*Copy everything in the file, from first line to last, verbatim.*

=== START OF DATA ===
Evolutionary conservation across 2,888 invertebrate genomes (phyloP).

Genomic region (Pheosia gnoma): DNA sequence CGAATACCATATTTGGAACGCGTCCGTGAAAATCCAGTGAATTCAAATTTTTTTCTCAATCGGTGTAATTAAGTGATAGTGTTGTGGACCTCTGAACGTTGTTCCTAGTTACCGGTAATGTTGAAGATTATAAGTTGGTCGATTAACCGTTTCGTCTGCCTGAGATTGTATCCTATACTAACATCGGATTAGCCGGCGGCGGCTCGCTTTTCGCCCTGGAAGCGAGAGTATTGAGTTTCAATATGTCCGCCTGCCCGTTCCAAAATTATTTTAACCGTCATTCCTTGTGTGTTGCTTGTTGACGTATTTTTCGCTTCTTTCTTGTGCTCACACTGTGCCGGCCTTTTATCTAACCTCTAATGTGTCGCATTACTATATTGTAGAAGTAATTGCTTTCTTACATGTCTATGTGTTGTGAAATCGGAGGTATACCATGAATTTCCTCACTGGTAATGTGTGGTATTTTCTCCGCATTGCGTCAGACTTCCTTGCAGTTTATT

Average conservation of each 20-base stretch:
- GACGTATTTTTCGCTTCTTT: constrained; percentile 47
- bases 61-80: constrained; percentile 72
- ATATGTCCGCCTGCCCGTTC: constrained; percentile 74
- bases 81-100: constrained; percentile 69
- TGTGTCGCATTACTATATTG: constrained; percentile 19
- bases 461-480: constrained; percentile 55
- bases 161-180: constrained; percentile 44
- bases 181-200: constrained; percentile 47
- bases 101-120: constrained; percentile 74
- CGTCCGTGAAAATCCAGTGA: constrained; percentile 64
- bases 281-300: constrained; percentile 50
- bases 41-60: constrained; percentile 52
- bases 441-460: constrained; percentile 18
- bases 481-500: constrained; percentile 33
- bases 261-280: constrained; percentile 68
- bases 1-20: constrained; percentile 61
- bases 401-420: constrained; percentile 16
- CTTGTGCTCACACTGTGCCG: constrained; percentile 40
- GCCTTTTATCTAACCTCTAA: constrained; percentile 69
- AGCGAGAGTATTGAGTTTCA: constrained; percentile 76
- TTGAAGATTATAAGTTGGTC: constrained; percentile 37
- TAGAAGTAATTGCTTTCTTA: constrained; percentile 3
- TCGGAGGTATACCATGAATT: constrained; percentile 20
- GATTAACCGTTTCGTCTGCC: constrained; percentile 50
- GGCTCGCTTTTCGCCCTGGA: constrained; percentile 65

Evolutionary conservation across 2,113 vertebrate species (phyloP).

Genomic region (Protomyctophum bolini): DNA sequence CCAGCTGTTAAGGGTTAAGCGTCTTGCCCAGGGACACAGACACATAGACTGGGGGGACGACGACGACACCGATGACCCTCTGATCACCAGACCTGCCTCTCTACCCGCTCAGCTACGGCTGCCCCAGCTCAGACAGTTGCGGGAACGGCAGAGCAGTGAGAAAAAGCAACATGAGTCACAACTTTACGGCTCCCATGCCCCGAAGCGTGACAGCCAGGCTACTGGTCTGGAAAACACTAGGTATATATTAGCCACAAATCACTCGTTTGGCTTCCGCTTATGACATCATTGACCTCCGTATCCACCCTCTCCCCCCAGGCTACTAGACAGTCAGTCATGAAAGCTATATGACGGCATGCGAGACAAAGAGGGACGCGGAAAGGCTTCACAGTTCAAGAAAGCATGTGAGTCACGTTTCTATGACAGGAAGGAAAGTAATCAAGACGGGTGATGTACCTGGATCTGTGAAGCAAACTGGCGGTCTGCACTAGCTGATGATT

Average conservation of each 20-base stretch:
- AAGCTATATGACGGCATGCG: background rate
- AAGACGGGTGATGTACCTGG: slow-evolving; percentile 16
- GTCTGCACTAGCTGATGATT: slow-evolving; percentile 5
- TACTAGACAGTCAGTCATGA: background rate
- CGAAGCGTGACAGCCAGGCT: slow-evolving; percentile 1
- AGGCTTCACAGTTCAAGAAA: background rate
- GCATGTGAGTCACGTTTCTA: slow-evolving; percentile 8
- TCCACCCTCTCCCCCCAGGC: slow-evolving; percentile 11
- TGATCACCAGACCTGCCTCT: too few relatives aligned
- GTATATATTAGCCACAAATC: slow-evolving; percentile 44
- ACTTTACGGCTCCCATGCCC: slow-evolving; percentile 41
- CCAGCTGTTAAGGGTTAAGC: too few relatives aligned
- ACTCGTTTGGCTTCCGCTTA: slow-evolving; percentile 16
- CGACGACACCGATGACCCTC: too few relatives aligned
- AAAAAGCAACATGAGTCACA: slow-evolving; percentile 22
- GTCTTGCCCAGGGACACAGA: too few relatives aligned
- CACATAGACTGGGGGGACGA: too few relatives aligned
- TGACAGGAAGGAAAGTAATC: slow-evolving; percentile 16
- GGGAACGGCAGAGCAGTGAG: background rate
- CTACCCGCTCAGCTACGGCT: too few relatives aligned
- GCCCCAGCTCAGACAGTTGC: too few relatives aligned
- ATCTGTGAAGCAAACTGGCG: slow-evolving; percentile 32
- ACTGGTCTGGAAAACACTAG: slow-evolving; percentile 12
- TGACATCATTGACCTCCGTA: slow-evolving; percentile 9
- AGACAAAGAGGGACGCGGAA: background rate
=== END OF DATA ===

Evolutionary conservation across 2,888 invertebrate genomes (phyloP).

Genomic region (Pheosia gnoma): DNA sequence CGAATACCATATTTGGAACGCGTCCGTGAAAATCCAGTGAATTCAAATTTTTTTCTCAATCGGTGTAATTAAGTGATAGTGTTGTGGACCTCTGAACGTTGTTCCTAGTTACCGGTAATGTTGAAGATTATAAGTTGGTCGATTAACCGTTTCGTCTGCCTGAGATTGTATCCTATACTAACATCGGATTAGCCGGCGGCGGCTCGCTTTTCGCCCTGGAAGCGAGAGTATTGAGTTTCAATATGTCCGCCTGCCCGTTCCAAAATTATTTTAACCGTCATTCCTTGTGTGTTGCTTGTTGACGTATTTTTCGCTTCTTTCTTGTGCTCACACTGTGCCGGCCTTTTATCTAACCTCTAATGTGTCGCATTACTATATTGTAGAAGTAATTGCTTTCTTACATGTCTATGTGTTGTGAAATCGGAGGTATACCATGAATTTCCTCACTGGTAATGTGTGGTATTTTCTCCGCATTGCGTCAGACTTCCTTGCAGTTTATT

Average conservation of each 20-base stretch:
- GACGTATTTTTCGCTTCTTT: constrained; percentile 47
- bases 61-80: constrained; percentile 72
- ATATGTCCGCCTGCCCGTTC: constrained; percentile 74
- bases 81-100: constrained; percentile 69
- TGTGTCGCATTACTATATTG: constrained; percentile 19
- bases 461-480: constrained; percentile 55
- bases 161-180: constrained; percentile 44
- bases 181-200: constrained; percentile 47
- bases 101-120: constrained; percentile 74
- CGTCCGTGAAAATCCAGTGA: constrained; percentile 64
- bases 281-300: constrained; percentile 50
- bases 41-60: constrained; percentile 52
- bases 441-460: constrained; percentile 18
- bases 481-500: constrained; percentile 33
- bases 261-280: constrained; percentile 68
- bases 1-20: constrained; percentile 61
- bases 401-420: constrained; percentile 16
- CTTGTGCTCACACTGTGCCG: constrained; percentile 40
- GCCTTTTATCTAACCTCTAA: constrained; percentile 69
- AGCGAGAGTATTGAGTTTCA: constrained; percentile 76
- TTGAAGATTATAAGTTGGTC: constrained; percentile 37
- TAGAAGTAATTGCTTTCTTA: constrained; percentile 3
- TCGGAGGTATACCATGAATT: constrained; percentile 20
- GATTAACCGTTTCGTCTGCC: constrained; percentile 50
- GGCTCGCTTTTCGCCCTGGA: constrained; percentile 65

Evolutionary conservation across 2,113 vertebrate species (phyloP).

Genomic region (Protomyctophum bolini): DNA sequence CCAGCTGTTAAGGGTTAAGCGTCTTGCCCAGGGACACAGACACATAGACTGGGGGGACGACGACGACACCGATGACCCTCTGATCACCAGACCTGCCTCTCTACCCGCTCAGCTACGGCTGCCCCAGCTCAGACAGTTGCGGGAACGGCAGAGCAGTGAGAAAAAGCAACATGAGTCACAACTTTACGGCTCCCATGCCCCGAAGCGTGACAGCCAGGCTACTGGTCTGGAAAACACTAGGTATATATTAGCCACAAATCACTCGTTTGGCTTCCGCTTATGACATCATTGACCTCCGTATCCACCCTCTCCCCCCAGGCTACTAGACAGTCAGTCATGAAAGCTATATGACGGCATGCGAGACAAAGAGGGACGCGGAAAGGCTTCACAGTTCAAGAAAGCATGTGAGTCACGTTTCTATGACAGGAAGGAAAGTAATCAAGACGGGTGATGTACCTGGATCTGTGAAGCAAACTGGCGGTCTGCACTAGCTGATGATT

Average conservation of each 20-base stretch:
- AAGCTATATGACGGCATGCG: background rate
- AAGACGGGTGATGTACCTGG: slow-evolving; percentile 16
- GTCTGCACTAGCTGATGATT: slow-evolving; percentile 5
- TACTAGACAGTCAGTCATGA: background rate
- CGAAGCGTGACAGCCAGGCT: slow-evolving; percentile 1
- AGGCTTCACAGTTCAAGAAA: background rate
- GCATGTGAGTCACGTTTCTA: slow-evolving; percentile 8
- TCCACCCTCTCCCCCCAGGC: slow-evolving; percentile 11
- TGATCACCAGACCTGCCTCT: too few relatives aligned
- GTATATATTAGCCACAAATC: slow-evolving; percentile 44
- ACTTTACGGCTCCCATGCCC: slow-evolving; percentile 41
- CCAGCTGTTAAGGGTTAAGC: too few relatives aligned
- ACTCGTTTGGCTTCCGCTTA: slow-evolving; percentile 16
- CGACGACACCGATGACCCTC: too few relatives aligned
- AAAAAGCAACATGAGTCACA: slow-evolving; percentile 22
- GTCTTGCCCAGGGACACAGA: too few relatives aligned
- CACATAGACTGGGGGGACGA: too few relatives aligned
- TGACAGGAAGGAAAGTAATC: slow-evolving; percentile 16
- GGGAACGGCAGAGCAGTGAG: background rate
- CTACCCGCTCAGCTACGGCT: too few relatives aligned
- GCCCCAGCTCAGACAGTTGC: too few relatives aligned
- ATCTGTGAAGCAAACTGGCG: slow-evolving; percentile 32
- ACTGGTCTGGAAAACACTAG: slow-evolving; percentile 12
- TGACATCATTGACCTCCGTA: slow-evolving; percentile 9
- AGACAAAGAGGGACGCGGAA: background rate